FSS EGF Liposome PF
EGF = Epidermal Growth Factor
Naturally Preserved with Leucidal Liquid
Healing and regeneration are two important concerns for
providing optimum skin care. Aging is viewed as a process of small scale injury
that accumulates over time. Addressing this damage isn’t just a trend, but more
of a consumer desire that has spanned the ages. Evidence of this includes the
ancient Egyptians use of dairy products on their skin to leave it looking
smooth and feeling supple. A more modern day interpretation of this desire is
the use of Live Yeast Cell Derivative (LYCD). Fashion models began this
ingredient trend in cosmetics during the 1970s, when they started using
Preparation H to soothe their tired-looking eyes. Current techniques that are
being employed to address the desire for healing and regeneration include
bio-technologically derived actives such as Epidermal Growth Factor (EGF).
EGF is a strong promoter of
epithelial and fibroblast proliferation. It is widely recognized for its
ability to enhance wound repair by promoting collagen production. As we age,
our dermis and epidermis thin and barrier function becomes compromised. This results
in wrinkle formation and dry skin. Unfortunately, the loss in hydration
compounds the problem by making wrinkles more apparent. Research indicates that
EGF is capable of thickening tissue layers while enhancing barrier function.
This will minimize the appearance of wrinkles and improve hydration. A study
commissioned by the Department of Surgery at Emory University in Atlanta,
Georgia illustrated the wound reparative properties of EGF on 12 subjects.
Researchers reported a significant increase in the rate of wound repair on all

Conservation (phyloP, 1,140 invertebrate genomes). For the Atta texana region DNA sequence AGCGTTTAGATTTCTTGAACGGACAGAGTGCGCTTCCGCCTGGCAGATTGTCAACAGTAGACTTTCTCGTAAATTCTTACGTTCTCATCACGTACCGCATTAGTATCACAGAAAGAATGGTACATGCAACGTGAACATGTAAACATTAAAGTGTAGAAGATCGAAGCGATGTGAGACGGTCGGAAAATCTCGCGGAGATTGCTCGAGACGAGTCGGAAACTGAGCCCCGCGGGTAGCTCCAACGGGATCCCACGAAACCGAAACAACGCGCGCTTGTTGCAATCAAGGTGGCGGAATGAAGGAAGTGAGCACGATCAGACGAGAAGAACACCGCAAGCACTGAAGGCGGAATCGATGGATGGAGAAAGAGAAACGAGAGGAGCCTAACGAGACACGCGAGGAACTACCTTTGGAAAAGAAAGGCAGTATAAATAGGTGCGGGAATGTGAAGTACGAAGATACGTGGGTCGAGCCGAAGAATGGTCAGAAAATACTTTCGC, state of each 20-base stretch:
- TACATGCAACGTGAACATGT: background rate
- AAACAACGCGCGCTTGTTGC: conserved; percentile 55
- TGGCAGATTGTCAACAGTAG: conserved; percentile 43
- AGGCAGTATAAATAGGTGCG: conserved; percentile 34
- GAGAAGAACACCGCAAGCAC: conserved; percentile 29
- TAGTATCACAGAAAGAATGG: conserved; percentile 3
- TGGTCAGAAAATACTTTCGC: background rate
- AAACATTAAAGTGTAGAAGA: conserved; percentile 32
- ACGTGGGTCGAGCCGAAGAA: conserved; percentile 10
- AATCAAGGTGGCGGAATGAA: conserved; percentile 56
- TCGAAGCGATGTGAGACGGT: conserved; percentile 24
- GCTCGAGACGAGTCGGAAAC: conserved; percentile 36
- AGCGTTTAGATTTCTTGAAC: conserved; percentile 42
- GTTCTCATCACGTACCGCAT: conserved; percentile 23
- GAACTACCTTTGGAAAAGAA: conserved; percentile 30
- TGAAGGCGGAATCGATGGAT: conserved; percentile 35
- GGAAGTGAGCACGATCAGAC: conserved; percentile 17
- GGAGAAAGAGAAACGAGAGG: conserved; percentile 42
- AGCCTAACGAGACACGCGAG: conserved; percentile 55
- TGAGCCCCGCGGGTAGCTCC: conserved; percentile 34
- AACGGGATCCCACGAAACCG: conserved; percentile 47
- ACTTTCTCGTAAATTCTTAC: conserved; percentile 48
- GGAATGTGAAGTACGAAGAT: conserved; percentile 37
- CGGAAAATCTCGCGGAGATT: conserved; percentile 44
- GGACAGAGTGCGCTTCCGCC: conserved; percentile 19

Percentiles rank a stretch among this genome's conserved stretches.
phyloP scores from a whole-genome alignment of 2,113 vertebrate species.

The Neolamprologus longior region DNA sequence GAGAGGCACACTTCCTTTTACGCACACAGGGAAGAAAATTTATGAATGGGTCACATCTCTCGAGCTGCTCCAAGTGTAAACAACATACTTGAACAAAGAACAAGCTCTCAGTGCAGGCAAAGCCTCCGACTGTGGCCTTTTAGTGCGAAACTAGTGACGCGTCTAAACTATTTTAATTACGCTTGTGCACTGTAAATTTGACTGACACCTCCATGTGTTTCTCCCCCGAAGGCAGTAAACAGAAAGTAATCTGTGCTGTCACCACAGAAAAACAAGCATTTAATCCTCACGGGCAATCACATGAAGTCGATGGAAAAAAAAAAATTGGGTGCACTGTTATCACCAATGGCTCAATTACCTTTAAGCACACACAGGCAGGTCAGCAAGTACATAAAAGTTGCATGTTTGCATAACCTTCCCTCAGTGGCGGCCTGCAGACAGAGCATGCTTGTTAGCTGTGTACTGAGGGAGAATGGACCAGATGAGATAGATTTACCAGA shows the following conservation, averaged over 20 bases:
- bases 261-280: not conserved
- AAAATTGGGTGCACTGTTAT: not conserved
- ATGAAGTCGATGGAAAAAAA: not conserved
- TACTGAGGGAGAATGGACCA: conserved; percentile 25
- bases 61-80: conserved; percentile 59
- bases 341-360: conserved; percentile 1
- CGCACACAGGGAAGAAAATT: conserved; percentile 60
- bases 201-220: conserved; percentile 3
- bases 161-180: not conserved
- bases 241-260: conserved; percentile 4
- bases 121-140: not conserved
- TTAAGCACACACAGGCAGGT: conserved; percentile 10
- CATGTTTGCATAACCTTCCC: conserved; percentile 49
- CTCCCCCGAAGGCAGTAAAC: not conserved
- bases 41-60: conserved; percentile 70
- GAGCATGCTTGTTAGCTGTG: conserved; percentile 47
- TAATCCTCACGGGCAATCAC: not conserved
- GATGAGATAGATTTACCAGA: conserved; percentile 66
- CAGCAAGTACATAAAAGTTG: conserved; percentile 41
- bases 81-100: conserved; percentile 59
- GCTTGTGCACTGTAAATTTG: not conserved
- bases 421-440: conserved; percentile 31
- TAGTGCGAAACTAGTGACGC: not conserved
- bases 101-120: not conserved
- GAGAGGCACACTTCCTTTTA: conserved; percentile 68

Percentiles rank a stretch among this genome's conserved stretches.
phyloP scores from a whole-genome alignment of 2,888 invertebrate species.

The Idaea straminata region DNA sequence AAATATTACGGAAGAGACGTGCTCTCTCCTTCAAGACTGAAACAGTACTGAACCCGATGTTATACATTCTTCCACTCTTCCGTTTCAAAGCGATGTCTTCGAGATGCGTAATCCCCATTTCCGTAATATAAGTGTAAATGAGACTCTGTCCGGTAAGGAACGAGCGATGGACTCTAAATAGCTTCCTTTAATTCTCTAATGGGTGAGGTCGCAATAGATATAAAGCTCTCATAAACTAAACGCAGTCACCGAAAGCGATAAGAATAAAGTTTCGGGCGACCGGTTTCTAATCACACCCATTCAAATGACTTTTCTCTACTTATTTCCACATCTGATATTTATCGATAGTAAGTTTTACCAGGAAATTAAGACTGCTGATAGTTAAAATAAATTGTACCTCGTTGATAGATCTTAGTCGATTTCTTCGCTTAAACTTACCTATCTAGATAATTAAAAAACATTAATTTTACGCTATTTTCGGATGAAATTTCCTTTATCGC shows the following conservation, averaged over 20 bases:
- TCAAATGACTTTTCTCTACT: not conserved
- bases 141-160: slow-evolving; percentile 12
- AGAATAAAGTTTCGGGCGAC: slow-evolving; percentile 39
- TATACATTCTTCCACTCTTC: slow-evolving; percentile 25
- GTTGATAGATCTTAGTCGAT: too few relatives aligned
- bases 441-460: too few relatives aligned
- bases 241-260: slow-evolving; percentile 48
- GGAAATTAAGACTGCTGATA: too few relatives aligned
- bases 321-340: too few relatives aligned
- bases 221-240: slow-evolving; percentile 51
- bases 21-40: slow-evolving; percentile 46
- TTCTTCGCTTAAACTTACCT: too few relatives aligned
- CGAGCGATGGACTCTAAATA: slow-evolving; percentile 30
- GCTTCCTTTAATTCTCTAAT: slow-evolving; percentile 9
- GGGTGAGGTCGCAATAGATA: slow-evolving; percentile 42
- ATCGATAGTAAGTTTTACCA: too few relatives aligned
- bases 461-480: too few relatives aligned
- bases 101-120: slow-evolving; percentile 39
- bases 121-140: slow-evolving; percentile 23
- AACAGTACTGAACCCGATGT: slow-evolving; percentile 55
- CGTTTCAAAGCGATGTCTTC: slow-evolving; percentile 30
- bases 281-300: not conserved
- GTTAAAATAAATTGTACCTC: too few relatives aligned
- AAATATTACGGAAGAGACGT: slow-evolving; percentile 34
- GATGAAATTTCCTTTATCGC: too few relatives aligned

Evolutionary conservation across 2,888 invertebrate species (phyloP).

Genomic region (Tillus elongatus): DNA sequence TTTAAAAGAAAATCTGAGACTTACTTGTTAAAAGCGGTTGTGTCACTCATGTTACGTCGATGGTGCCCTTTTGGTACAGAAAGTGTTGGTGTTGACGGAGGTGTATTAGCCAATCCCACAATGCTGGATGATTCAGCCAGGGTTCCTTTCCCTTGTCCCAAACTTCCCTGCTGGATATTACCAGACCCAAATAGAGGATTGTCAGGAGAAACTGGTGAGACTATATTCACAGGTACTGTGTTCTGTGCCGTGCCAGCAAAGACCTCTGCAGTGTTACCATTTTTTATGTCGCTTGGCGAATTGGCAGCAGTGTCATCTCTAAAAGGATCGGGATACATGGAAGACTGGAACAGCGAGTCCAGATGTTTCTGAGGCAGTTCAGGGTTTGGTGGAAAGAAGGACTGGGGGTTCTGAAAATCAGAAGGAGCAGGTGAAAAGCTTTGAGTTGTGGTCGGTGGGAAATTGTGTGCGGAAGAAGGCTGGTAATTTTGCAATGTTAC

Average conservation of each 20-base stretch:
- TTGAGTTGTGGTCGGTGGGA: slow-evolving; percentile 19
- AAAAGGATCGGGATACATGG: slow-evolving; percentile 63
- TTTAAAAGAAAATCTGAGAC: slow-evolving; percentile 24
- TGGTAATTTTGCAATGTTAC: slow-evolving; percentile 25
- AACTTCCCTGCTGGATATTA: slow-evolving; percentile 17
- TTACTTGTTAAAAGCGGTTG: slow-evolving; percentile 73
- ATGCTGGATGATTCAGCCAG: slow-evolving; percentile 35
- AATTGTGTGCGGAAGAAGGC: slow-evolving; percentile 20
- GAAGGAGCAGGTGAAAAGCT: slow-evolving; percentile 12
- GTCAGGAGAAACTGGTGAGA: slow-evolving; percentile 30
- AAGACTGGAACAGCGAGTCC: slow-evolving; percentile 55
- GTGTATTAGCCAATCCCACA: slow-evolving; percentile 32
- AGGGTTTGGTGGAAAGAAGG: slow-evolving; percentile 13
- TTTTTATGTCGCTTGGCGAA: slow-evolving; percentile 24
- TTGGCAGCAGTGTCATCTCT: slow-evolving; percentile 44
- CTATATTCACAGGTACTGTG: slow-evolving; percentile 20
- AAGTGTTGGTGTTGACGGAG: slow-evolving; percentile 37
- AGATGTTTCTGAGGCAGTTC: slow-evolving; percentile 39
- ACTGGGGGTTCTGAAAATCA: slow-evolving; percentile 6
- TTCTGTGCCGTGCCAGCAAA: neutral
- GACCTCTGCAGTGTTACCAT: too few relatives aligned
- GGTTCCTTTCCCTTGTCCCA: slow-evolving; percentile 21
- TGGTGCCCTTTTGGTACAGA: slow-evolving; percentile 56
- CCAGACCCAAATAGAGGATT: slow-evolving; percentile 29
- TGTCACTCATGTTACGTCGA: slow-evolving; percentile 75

12 subjects when compared to the placebo. After one day subjects had a 25 to
50% rate of improved healing. By day two, researchers reported a 75 to 100%
rate of recovery on areas treated with EGF. Other research indicates that EGF
is capable of enhancing DNA replication to further promote regeneration thus
ensuring wound repair. A study performed on human excised skin tissue has
revealed that upon injury, EGF is released in the skin and activates EGFR
(epidermal growth factor receptor). Inhibition of EGF in this study was shown
to retard reepithelization.
EGF is perhaps one of the best
understood signaling pathways in the human body. It plays an important
biological role and is responsible for cellular growth, proliferation,
differentiation and survival. Using EGF in topical applications may enhance
reparative to reduce the appearance of wrinkles and help even skin tone. To
meet the current needs of today’s formulator, this has been encapsulated with human recombinant EGF in a
liposome. The liposome will enhance delivery to accelerate EGF’s activity. EGF
is a 53 amino acid sequence peptide with a molecular weight of 6,200 Daltons.
It is bio-technologically derived using E. coli. When formulating with EGF
Liposome, it is advised to maintain a temperature below 45˚C and a pH
between 4 & 7.
Studies Available for this
product upon request:
Water & Phospholipids & rh-Oligopeptide-1
Suggested Use Levels:
Anti-Aging & Conditioning
Liquid Liposomal Dispersion
300 nm Maximum
Storage: Protected from direct light and humidity at a temperature of 50°-77°F (10°-25°C)
Shelf life: 12 months, properly stored, in sealed container.
This product should be added to a formulation at the recommended usage rate.
1) Brown, GL. et. al. Enhancement of wound healing by topical treatments with epidermal growth factor. The New England Journal of Medicine. Volume 321:76- 79. July 13, 1989. [Retrieved: July 7, 2009].
2) Nanney, Lillian. Epidermal and dermal effects of epithelial growth factor during wound repair. Jounal of Investigative Dermatology (1990) 94, 624-629.
[Retrieved: July 7, 2009].
3) Jo, Byoung Kee. Cosmetic composition for skin care containing retinol and epidermal growth factor. Unites States Patent 6,589,540. [Retrieved: July 9, 2009].
4) Mitchell, Claudia. et. al. HB-EGF links hepatocyte priming with cell cycle progression during liver regeneration. J. Biol. Chem, 10.1074. November 4, 2004.
[Retrieved: July 9, 2009].
5) Sorensen, Ole. et. al.Injury-induced innate immune response in human skin mediated by transactivation of the epidermal growth factor receptor. J. Clin.
Invest. 116(7): 1878- 1885 (2006). [Retrieved: July 9, 2009.]
6) Oda, Kanae. et. al. A comprehensive pathway map of epidermal growth factor receptor signaling. Mol Syst Biol. 2005; 1: 2005.0010.